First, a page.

“The chapel is yours to love and preserve” – Signor Chiocchetti
(Artist and Italian Prisoner of War, Orkney)
Remember Me Researcher, Dr Louis Bailey reports on a unique legacy of World War Two in Orkney.
A cold, windswept November morning in 2016 finds me driving over Scapa Flow in Orkney to the site of the Italian Chapel.
The church was built by the Italian prisoners who were brought here during the Second World War to work on the island’s sea defences. One of the prisoners, Domenico Chiocchetti, set to work on building the chapel in 1943 with the permission of the camp’s new commandant, Major T.P. Buckland, and the help of a handful of fellow prisoners. With nothing to hand but scrap materials – barbed wire, concrete and corrugated iron – the men transformed two Nissen huts into the spectacular display that we see today – Orkney’s answer to the Sistine Chapel.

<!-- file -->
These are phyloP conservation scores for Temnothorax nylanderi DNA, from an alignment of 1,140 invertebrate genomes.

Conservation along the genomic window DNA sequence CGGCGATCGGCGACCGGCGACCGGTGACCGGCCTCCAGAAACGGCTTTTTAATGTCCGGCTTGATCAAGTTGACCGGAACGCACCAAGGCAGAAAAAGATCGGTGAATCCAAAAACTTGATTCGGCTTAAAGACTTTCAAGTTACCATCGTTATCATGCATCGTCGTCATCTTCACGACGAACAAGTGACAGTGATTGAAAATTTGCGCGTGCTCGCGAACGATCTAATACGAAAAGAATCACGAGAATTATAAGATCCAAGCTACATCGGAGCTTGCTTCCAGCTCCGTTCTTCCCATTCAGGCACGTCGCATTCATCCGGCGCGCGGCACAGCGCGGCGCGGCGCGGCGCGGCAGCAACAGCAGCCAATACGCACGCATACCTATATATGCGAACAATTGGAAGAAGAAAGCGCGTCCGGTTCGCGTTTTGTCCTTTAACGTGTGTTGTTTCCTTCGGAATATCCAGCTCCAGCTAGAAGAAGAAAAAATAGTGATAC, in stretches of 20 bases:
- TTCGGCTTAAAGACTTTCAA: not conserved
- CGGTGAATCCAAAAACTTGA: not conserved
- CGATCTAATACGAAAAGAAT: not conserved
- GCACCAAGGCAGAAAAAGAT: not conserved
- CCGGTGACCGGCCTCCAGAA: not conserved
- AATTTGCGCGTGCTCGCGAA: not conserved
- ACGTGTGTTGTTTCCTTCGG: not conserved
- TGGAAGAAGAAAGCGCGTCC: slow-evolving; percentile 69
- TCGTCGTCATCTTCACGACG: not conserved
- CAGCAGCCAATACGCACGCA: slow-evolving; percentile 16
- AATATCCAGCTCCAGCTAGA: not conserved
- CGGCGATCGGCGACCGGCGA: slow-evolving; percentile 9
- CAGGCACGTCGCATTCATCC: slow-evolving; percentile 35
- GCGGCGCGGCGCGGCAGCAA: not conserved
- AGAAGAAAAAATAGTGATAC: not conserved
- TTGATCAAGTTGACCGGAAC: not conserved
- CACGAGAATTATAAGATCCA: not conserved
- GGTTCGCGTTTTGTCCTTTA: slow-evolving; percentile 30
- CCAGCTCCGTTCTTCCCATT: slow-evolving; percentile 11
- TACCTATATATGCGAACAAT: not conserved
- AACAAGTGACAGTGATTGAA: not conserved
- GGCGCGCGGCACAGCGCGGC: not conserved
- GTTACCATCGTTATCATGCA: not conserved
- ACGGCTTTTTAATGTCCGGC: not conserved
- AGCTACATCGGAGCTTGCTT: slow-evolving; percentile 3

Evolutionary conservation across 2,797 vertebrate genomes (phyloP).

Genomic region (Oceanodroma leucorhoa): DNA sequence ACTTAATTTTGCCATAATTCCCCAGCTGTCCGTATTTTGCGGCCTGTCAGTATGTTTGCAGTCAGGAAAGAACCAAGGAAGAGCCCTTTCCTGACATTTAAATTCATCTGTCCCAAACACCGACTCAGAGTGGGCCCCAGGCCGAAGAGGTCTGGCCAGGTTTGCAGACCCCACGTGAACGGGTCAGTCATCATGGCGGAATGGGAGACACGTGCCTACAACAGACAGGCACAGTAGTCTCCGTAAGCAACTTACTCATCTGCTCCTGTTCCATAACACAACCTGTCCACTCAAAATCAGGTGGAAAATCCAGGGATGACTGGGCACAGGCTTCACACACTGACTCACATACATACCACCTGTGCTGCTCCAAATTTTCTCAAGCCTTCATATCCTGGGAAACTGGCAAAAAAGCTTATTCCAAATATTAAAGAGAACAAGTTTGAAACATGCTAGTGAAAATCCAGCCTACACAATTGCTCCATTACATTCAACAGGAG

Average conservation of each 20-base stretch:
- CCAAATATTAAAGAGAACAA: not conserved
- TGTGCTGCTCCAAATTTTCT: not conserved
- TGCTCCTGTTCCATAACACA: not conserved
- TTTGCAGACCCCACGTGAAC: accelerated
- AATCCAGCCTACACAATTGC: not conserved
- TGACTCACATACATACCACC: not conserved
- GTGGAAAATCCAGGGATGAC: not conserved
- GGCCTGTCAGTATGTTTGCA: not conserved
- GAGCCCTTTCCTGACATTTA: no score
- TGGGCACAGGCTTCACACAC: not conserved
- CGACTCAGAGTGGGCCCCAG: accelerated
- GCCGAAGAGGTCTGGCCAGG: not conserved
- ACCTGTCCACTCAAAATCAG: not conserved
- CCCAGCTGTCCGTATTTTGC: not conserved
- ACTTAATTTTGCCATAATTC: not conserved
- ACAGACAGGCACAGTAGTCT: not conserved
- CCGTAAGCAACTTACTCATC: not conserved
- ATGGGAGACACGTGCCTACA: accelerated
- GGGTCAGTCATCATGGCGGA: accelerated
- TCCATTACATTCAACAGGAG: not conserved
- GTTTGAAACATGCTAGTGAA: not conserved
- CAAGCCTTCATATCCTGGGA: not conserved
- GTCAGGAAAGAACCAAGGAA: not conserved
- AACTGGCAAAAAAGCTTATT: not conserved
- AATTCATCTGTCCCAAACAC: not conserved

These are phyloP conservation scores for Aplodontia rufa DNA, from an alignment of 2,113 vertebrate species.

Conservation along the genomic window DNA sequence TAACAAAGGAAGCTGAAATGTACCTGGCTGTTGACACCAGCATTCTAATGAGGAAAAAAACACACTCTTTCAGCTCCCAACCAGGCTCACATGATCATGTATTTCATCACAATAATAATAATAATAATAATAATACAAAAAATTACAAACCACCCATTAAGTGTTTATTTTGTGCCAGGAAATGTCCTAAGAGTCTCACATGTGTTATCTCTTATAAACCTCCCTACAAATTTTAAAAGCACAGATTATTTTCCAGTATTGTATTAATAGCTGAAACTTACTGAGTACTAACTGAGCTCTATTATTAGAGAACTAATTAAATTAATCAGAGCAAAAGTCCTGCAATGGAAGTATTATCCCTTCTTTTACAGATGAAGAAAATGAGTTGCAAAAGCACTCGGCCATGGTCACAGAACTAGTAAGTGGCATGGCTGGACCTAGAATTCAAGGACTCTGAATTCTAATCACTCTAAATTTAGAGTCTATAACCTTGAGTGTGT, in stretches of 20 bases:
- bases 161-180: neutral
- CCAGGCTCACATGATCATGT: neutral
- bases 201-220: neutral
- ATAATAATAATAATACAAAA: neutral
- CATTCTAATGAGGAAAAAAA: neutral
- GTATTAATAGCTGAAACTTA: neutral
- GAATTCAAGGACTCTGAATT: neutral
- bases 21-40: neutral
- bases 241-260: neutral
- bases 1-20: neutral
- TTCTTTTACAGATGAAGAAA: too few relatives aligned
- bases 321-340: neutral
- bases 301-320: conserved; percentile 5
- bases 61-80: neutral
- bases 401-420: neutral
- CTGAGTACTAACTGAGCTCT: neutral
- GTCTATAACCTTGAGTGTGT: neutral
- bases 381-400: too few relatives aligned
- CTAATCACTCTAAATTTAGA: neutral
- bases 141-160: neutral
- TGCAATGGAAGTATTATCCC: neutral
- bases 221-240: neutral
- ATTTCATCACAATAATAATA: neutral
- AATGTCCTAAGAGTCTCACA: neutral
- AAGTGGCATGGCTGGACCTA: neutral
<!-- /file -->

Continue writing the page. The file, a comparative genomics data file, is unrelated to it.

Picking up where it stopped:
When the prisoners left the island in September 1994, Chiocchetti stayed behind in order to finish his labour of love. It was his gift to the people of Orkney – a beautiful gesture of hope and reconciliation.
Seventy years later, it still serves as an important reminder to the people visiting Orkney, serving as a permanent symbol of resilience in the aftermath of adversity.
Dr Louis Bailey is a Postdoctoral Research Fellow on the Remember Me project, leading the Case Study ‘Who Were They? Trans Identities and Memorialisation’ Louis has a special interest in issues around gender identity and variance and has worked with and for the trans community for a number of years.
For more information about the Italian Chapel, please visit: